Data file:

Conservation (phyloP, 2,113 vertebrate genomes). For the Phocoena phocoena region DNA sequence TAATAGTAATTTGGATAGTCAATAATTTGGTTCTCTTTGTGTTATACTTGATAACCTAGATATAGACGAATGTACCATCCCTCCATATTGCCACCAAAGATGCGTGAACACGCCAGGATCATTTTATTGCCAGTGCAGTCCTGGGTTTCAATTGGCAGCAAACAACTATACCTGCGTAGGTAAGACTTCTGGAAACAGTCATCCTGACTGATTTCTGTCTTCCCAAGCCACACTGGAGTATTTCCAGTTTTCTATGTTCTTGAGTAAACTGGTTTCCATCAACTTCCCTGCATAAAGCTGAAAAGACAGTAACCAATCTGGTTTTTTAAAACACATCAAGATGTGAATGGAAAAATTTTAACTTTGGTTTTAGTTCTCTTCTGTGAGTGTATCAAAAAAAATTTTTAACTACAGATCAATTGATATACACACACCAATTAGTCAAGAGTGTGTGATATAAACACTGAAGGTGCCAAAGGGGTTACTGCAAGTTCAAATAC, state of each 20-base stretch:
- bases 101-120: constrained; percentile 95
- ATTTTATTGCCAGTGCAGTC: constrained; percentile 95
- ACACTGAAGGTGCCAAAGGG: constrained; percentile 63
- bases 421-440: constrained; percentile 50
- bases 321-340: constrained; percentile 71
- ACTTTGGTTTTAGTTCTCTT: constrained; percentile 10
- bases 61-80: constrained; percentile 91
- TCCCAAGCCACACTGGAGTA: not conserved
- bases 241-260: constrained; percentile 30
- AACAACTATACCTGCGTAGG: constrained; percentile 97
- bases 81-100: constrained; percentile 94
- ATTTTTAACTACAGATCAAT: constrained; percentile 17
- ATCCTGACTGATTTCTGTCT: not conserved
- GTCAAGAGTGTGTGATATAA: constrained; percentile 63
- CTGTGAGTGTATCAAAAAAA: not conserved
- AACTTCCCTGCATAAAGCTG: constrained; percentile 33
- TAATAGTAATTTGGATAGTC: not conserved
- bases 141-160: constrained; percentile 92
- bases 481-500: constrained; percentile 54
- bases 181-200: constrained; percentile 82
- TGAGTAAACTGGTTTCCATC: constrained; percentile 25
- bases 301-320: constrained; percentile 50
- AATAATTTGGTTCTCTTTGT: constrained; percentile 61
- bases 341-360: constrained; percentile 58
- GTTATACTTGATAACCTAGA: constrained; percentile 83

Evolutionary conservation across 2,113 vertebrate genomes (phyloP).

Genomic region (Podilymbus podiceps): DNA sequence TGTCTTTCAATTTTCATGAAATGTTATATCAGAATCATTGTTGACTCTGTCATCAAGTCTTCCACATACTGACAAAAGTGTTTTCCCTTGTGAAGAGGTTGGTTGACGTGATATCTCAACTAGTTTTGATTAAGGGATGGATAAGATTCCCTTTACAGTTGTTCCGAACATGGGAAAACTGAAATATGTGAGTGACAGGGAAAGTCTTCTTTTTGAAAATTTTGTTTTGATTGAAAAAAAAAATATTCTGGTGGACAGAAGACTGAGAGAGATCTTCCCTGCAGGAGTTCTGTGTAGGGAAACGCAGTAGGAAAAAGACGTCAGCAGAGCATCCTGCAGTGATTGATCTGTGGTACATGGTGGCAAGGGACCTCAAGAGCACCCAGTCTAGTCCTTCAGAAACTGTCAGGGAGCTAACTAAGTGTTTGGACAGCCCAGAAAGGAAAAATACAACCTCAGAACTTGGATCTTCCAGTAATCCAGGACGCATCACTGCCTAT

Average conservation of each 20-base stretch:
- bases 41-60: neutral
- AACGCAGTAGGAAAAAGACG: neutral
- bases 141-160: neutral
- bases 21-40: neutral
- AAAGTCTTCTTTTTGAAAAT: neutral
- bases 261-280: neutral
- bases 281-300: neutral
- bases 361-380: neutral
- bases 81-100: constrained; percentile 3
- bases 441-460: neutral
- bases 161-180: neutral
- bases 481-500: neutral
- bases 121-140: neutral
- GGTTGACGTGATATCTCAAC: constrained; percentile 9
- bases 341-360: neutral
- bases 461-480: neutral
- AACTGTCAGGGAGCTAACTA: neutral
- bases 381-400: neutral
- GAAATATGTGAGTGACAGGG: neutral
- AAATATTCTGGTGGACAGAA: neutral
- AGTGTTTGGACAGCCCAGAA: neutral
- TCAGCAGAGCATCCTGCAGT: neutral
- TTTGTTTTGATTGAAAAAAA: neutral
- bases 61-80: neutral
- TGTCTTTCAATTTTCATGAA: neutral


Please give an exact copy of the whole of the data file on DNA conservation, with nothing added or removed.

Conservation (phyloP, 2,113 vertebrate genomes). For the Phocoena phocoena region DNA sequence TAATAGTAATTTGGATAGTCAATAATTTGGTTCTCTTTGTGTTATACTTGATAACCTAGATATAGACGAATGTACCATCCCTCCATATTGCCACCAAAGATGCGTGAACACGCCAGGATCATTTTATTGCCAGTGCAGTCCTGGGTTTCAATTGGCAGCAAACAACTATACCTGCGTAGGTAAGACTTCTGGAAACAGTCATCCTGACTGATTTCTGTCTTCCCAAGCCACACTGGAGTATTTCCAGTTTTCTATGTTCTTGAGTAAACTGGTTTCCATCAACTTCCCTGCATAAAGCTGAAAAGACAGTAACCAATCTGGTTTTTTAAAACACATCAAGATGTGAATGGAAAAATTTTAACTTTGGTTTTAGTTCTCTTCTGTGAGTGTATCAAAAAAAATTTTTAACTACAGATCAATTGATATACACACACCAATTAGTCAAGAGTGTGTGATATAAACACTGAAGGTGCCAAAGGGGTTACTGCAAGTTCAAATAC, state of each 20-base stretch:
- bases 101-120: constrained; percentile 95
- ATTTTATTGCCAGTGCAGTC: constrained; percentile 95
- ACACTGAAGGTGCCAAAGGG: constrained; percentile 63
- bases 421-440: constrained; percentile 50
- bases 321-340: constrained; percentile 71
- ACTTTGGTTTTAGTTCTCTT: constrained; percentile 10
- bases 61-80: constrained; percentile 91
- TCCCAAGCCACACTGGAGTA: not conserved
- bases 241-260: constrained; percentile 30
- AACAACTATACCTGCGTAGG: constrained; percentile 97
- bases 81-100: constrained; percentile 94
- ATTTTTAACTACAGATCAAT: constrained; percentile 17
- ATCCTGACTGATTTCTGTCT: not conserved
- GTCAAGAGTGTGTGATATAA: constrained; percentile 63
- CTGTGAGTGTATCAAAAAAA: not conserved
- AACTTCCCTGCATAAAGCTG: constrained; percentile 33
- TAATAGTAATTTGGATAGTC: not conserved
- bases 141-160: constrained; percentile 92
- bases 481-500: constrained; percentile 54
- bases 181-200: constrained; percentile 82
- TGAGTAAACTGGTTTCCATC: constrained; percentile 25
- bases 301-320: constrained; percentile 50
- AATAATTTGGTTCTCTTTGT: constrained; percentile 61
- bases 341-360: constrained; percentile 58
- GTTATACTTGATAACCTAGA: constrained; percentile 83

Evolutionary conservation across 2,113 vertebrate genomes (phyloP).

Genomic region (Podilymbus podiceps): DNA sequence TGTCTTTCAATTTTCATGAAATGTTATATCAGAATCATTGTTGACTCTGTCATCAAGTCTTCCACATACTGACAAAAGTGTTTTCCCTTGTGAAGAGGTTGGTTGACGTGATATCTCAACTAGTTTTGATTAAGGGATGGATAAGATTCCCTTTACAGTTGTTCCGAACATGGGAAAACTGAAATATGTGAGTGACAGGGAAAGTCTTCTTTTTGAAAATTTTGTTTTGATTGAAAAAAAAAATATTCTGGTGGACAGAAGACTGAGAGAGATCTTCCCTGCAGGAGTTCTGTGTAGGGAAACGCAGTAGGAAAAAGACGTCAGCAGAGCATCCTGCAGTGATTGATCTGTGGTACATGGTGGCAAGGGACCTCAAGAGCACCCAGTCTAGTCCTTCAGAAACTGTCAGGGAGCTAACTAAGTGTTTGGACAGCCCAGAAAGGAAAAATACAACCTCAGAACTTGGATCTTCCAGTAATCCAGGACGCATCACTGCCTAT

Average conservation of each 20-base stretch:
- bases 41-60: neutral
- AACGCAGTAGGAAAAAGACG: neutral
- bases 141-160: neutral
- bases 21-40: neutral
- AAAGTCTTCTTTTTGAAAAT: neutral
- bases 261-280: neutral
- bases 281-300: neutral
- bases 361-380: neutral
- bases 81-100: constrained; percentile 3
- bases 441-460: neutral
- bases 161-180: neutral
- bases 481-500: neutral
- bases 121-140: neutral
- GGTTGACGTGATATCTCAAC: constrained; percentile 9
- bases 341-360: neutral
- bases 461-480: neutral
- AACTGTCAGGGAGCTAACTA: neutral
- bases 381-400: neutral
- GAAATATGTGAGTGACAGGG: neutral
- AAATATTCTGGTGGACAGAA: neutral
- AGTGTTTGGACAGCCCAGAA: neutral
- TCAGCAGAGCATCCTGCAGT: neutral
- TTTGTTTTGATTGAAAAAAA: neutral
- bases 61-80: neutral
- TGTCTTTCAATTTTCATGAA: neutral